Part A. General Provisions

Article 16  Legislative Power, One Chamber
Legislative power is vested in a single body, the Chamber of Deputies.
Article 17  Executive Power, Council of Ministers
Executive power is entrusted to the Council of Ministers to be exercised it in accordance with the conditions laid down in this constitution.
Article 18  Bills
The Parliament and the Council of Ministers have the right to propose laws.  No law shall be promulgated until it has been adopted by the Chamber.
Article 19  Constitutional Council
A Constitutional Council is established to supervise the constitutionality of laws and to arbitrate conflicts that arise from parliamentary and presidential elections.  The President, the President of the Parliament, the Prime Minister, along with anyten Members of Parliament, have the right to consult this Council on matters that relate to the constitutionality of laws.  The officially recognized heads of religious communities have the right to consult this Council only on laws relating to personal status, the freedom of belief and religious practice, and the freedom of religious education.  The rules governing the organization, operation, composition, and modes of appeal of the Council are decided by a special law.
Article 20  [Judicial Power]
Judicial power is to be exercised by the tribunals of various levels and jurisdictions.  It functions within the limits of an order established by the law and offering the necessary guarantees to judges and litigants.  The limits and conditions for the protection of the judges are determined by law.  The judges are independent in the exercise of their duties.  The decisions and judgments of all courts are rendered and executed in the name of the Lebanese People.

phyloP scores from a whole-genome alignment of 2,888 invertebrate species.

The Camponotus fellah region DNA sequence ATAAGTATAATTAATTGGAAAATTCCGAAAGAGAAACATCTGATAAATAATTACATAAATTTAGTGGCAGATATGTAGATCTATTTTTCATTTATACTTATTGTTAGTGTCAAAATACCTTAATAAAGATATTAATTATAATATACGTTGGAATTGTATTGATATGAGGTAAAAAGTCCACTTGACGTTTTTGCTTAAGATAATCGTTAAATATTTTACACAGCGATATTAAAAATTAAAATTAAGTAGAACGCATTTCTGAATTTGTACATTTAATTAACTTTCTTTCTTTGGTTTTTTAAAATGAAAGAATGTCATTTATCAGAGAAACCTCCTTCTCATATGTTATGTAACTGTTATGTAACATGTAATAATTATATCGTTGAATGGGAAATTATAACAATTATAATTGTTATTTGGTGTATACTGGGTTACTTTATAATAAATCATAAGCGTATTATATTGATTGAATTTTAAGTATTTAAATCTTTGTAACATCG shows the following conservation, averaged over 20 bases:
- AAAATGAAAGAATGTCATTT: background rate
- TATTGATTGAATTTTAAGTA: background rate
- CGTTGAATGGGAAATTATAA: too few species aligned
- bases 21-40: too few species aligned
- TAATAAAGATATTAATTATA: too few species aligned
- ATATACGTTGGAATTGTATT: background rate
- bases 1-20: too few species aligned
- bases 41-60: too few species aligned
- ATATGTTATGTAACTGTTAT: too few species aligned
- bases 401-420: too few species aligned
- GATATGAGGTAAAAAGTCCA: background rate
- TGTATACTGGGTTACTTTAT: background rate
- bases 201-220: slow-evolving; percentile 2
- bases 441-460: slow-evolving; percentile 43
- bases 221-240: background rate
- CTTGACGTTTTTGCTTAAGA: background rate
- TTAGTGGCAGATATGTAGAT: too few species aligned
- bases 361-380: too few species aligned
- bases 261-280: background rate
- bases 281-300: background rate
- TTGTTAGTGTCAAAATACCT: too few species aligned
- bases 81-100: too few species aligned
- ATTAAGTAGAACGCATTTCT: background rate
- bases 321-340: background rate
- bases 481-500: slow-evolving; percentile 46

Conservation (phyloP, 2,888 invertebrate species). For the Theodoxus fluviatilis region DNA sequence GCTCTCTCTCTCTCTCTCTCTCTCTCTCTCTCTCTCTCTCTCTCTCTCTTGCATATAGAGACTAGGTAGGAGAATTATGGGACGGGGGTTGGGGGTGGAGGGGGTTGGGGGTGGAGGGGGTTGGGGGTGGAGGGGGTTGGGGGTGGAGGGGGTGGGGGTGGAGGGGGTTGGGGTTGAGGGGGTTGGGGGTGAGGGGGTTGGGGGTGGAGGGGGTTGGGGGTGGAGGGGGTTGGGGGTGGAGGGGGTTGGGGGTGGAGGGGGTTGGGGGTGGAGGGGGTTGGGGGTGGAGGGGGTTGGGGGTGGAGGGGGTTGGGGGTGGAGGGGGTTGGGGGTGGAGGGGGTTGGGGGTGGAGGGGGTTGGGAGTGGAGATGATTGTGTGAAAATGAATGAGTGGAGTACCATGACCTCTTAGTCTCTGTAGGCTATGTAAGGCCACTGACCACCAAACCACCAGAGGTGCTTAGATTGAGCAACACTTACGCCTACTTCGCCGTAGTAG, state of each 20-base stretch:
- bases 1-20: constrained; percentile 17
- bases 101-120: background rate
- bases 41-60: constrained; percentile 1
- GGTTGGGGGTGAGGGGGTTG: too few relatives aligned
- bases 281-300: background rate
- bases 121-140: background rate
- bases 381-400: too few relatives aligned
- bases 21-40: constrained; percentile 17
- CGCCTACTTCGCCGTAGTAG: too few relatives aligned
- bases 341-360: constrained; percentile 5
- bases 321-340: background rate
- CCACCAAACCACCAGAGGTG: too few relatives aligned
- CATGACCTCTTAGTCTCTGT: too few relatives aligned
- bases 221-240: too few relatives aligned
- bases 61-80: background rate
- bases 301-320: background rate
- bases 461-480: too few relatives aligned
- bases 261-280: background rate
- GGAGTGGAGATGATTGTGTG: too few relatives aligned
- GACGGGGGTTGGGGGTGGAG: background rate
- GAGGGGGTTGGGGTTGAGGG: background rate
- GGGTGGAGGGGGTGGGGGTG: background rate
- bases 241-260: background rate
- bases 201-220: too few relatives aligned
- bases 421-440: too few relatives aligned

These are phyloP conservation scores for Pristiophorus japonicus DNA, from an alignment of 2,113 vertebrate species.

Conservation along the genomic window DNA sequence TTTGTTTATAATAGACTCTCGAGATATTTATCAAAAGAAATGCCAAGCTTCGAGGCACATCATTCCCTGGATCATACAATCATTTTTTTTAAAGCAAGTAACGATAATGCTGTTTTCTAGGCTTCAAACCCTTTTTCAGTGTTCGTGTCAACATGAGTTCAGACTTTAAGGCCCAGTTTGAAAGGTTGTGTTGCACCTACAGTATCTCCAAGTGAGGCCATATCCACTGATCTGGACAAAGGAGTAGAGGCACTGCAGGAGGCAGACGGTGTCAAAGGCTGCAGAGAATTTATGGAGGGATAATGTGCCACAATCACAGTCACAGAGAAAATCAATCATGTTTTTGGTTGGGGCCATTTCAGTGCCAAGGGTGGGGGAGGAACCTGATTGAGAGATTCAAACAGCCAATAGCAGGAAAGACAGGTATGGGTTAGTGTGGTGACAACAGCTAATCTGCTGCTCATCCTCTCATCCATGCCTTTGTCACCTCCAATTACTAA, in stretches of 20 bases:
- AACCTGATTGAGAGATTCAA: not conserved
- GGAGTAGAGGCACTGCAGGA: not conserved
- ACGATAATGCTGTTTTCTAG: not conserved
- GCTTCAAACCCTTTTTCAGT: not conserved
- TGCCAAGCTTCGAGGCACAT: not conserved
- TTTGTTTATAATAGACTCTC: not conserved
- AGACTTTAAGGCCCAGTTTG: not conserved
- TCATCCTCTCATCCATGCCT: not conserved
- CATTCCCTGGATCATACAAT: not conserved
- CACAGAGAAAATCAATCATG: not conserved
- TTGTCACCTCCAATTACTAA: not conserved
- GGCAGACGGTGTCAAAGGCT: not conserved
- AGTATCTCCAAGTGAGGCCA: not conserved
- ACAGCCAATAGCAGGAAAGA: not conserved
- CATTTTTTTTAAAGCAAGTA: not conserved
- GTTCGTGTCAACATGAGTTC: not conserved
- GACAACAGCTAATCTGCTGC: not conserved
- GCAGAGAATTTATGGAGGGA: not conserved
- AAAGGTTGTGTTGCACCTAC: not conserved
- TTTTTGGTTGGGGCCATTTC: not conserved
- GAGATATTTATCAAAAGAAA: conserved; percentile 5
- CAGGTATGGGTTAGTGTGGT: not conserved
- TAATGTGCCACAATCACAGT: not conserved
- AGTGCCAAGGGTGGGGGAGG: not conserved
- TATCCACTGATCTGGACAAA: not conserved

Article 21  [Electoral Rights]
Every Lebanese citizen who has completed his twenty-first year is an elector provided he fulfills the conditions laid down in the electoral law.
                                   Part B. The Legislative Power

Article 22  [Senate]
With the election of the first Parliament on a national, non-confessional basis, a Senate is established in which all the religious communities are represented.  Its authority is limited to major national issues.
Article 23  Eligibility to the Senate
{abolished 1927}
Article 24  Electoral Laws
(1) The Chamber of Deputies is composed of elected members; their number and the method of their election is determined by the electoral laws in effect.  Until such time as the Chamber enacts new electoral laws on a non-confessional basis, the distribution of seats is according to the following principles:
  1. Equal representation between Christians and Muslims.
  2. Proportional representation among the confessional groups within each religious community.
  3. Proportional representation among geographic regions.